Cases reported "Intracranial Aneurysm"

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1/22. An unusual fatal complication of low basilar trunk aneurysm surgery: isolated prepontine tension pneumocephalus.

    OBJECTIVE: A case of postoperative tension pneumocephalus after low basilar trunk aneurysm clipping is presented. To our knowledge, this is the first case of isolated prepontine tension pneumocephalus. BACKGROUND: A 63-year-old woman was admitted for repair of a basilar aneurysm that had caused a subarachnoid hemorrhage. She was cooperative and partially oriented. According to Hunt & Hess classification, she was considered Grade III. METHOD: The aneurysm was clipped, using a right lateral suboccipital craniectomy with the patient in the sitting position. In the early postoperative period, she had no new neurological deficit. However, 2 hours later the patient became lethargic and unresponsive to verbal commands. Emergency CT scan revealed an isolated prepontine tension pneumocephalus with prominent posterior displacement of the pons. She was immediately taken back to surgery. Upon incision of the dura mater, air could be heard escaping under pressure from the posterior fossa cavity. The clip was in its proper position and all arteries were patent. Spontaneous respiration and pupil reflexes returned soon after surgery, but she remained unconscious and died 3 days later. CONCLUSION: We believe that this death was directly attributable to the tension pneumocephalus and the distortion of the pons. Postoperative prepontine tension pneumocephalus, although this is an extremely rare condition, should be considered if a patient deteriorates after basilar aneurysm surgery in the sitting position.
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2/22. Posterior fossa decompression and clot evacuation for fourth ventricle hemorrhage after aneurysmal rupture: case report.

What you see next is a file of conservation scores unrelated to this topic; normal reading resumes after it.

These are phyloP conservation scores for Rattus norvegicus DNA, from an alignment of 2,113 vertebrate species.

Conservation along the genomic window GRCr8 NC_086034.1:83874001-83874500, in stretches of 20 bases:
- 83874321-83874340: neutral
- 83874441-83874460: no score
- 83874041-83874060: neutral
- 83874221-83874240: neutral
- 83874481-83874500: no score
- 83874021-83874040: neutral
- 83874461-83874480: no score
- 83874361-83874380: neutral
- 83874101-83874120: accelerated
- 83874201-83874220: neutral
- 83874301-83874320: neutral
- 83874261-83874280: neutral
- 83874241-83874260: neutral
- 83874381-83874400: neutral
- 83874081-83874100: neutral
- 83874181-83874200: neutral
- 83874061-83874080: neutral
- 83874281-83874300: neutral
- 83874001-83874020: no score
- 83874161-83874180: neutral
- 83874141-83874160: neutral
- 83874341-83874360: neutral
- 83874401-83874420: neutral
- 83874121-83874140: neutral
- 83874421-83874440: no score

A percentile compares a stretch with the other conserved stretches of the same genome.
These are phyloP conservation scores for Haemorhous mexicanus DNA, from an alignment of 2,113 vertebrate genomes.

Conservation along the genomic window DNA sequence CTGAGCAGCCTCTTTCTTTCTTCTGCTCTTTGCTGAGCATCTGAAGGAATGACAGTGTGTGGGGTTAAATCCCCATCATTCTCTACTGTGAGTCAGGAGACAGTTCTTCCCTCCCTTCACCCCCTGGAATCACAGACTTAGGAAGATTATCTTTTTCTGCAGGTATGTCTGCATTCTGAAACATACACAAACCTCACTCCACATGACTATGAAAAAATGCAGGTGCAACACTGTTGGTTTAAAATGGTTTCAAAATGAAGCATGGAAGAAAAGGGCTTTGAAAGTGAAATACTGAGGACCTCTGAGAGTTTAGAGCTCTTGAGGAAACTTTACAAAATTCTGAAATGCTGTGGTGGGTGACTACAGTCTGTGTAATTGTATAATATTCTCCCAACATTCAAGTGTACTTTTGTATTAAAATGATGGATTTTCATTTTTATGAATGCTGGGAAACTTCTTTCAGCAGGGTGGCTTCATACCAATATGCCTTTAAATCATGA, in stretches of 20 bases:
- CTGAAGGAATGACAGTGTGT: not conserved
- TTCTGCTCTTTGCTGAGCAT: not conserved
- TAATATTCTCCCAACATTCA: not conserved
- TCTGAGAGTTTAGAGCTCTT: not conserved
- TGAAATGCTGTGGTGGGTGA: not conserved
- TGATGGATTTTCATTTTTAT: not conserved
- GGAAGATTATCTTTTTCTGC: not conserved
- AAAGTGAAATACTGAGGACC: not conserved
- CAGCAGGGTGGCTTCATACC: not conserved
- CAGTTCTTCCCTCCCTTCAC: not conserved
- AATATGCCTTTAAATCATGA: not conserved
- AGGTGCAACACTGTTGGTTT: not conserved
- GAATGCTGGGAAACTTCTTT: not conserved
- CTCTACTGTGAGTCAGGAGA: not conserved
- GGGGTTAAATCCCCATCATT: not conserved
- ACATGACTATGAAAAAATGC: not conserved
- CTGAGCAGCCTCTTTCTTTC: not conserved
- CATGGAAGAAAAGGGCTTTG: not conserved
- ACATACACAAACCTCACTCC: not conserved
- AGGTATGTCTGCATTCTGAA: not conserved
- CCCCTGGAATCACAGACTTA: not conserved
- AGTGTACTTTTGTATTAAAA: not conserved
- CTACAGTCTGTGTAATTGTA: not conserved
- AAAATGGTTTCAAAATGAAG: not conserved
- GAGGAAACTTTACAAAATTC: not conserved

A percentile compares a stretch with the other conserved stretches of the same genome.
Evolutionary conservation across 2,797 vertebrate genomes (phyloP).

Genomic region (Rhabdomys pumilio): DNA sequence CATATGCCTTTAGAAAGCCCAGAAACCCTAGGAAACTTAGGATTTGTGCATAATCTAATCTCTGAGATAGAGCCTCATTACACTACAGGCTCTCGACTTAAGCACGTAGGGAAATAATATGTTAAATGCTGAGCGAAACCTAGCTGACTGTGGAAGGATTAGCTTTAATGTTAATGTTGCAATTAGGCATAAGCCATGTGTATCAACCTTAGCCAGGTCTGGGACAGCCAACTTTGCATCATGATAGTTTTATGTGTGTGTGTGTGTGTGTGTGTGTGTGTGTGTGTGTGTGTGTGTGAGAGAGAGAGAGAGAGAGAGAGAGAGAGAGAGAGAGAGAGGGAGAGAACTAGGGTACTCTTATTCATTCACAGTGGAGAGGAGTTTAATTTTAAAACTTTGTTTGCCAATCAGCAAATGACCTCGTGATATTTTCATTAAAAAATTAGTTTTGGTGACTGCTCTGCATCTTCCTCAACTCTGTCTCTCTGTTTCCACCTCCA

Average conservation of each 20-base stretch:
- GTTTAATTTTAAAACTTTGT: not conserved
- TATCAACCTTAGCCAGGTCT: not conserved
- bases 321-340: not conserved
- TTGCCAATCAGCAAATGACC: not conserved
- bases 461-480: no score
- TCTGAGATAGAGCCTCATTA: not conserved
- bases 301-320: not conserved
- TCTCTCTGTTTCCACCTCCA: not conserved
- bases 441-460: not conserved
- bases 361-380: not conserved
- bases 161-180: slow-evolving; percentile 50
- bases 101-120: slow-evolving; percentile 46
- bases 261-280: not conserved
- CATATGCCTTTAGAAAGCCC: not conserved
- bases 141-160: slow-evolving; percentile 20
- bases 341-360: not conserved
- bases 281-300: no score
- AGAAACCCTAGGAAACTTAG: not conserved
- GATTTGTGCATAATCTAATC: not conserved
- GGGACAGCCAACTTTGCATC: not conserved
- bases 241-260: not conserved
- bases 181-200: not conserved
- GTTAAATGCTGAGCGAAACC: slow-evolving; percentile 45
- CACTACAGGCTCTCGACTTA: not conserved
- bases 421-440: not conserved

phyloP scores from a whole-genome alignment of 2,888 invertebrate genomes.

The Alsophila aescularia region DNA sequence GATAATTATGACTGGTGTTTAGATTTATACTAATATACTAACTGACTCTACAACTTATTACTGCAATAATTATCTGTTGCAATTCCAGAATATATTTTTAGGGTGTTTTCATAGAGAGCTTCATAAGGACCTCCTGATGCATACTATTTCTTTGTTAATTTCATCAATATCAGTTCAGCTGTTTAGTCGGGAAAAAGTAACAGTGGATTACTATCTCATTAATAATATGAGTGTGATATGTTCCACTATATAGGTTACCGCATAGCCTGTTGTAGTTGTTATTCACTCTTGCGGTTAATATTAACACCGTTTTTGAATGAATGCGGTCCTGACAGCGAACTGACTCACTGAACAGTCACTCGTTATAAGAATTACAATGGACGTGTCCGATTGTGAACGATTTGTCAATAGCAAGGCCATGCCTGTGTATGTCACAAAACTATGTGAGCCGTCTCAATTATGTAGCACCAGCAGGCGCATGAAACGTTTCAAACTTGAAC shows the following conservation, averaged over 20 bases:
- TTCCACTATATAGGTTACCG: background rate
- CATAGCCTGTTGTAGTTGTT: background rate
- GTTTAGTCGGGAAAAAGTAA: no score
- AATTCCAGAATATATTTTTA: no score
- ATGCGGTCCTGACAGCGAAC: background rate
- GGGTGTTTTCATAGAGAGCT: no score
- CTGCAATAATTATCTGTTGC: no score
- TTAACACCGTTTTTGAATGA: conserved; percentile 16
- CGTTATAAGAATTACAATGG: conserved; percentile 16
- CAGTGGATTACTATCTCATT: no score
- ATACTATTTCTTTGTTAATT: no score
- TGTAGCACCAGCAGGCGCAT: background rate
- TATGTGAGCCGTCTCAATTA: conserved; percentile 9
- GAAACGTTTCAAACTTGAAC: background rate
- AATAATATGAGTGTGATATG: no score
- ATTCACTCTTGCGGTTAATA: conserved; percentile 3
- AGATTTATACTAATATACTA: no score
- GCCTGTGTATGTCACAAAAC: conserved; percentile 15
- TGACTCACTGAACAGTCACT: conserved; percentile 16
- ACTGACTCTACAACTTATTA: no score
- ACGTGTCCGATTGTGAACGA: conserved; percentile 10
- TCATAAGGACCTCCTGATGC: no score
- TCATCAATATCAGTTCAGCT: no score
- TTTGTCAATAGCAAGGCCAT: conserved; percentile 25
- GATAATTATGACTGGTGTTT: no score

OBJECTIVE AND IMPORTANCE: Massive intraventricular hemorrhage due to aneurysmal rupture is associated with a dismal prognosis. An intraventricular clot causing fourth ventricle dilation can cause compression to the brainstem similar to other posterior fossa masses such as cerebellar hemorrhage or infarction. The presence of fourth ventricle dilation carries a very high risk of death within 48 hours. Neither ventricular drainage nor fibrinolytic infusion has been successful in eliminating clots of the fourth ventricle. Posterior fossa decompression and direct evacuation of the clot could have good results in relieving brainstem compression caused by the clot. CLINICAL PRESENTATION: A 45-year-old woman was admitted to our intensive care unit after experiencing an aneurysmal subarachnoid hemorrhage. The neurological examination at admission revealed that she was in Grade V according to the World Federation of Neurological Surgeons grading system, but brainstem reflexes were present. Computed tomographic scanning revealed a massive intraventricular hemorrhage, with fourth ventricle dilation caused by an intraventricular clot. Bilateral external ventricular drains were placed to relieve elevated intracranial pressure. cerebral angiography revealed a 1-cm basilar tip aneurysm, which was embolized with Guglielmi detachable coils (boston Scientific, boston, MA) during the same procedure. INTERVENTION: Given the patient's poor neurological condition, it was decided that brainstem compression should be relieved. A posterior fossa decompressive craniectomy was performed immediately after coil therapy, with direct evacuation of the intraventricular clot. The patient experienced a clear improvement in the level of consciousness and has achieved a good neurological result at early follow-up. CONCLUSION: Dilation of the fourth ventricle by an intraventricular clot is a sign of brainstem compression that can be relieved by posterior fossa decompression and direct clot evacuation.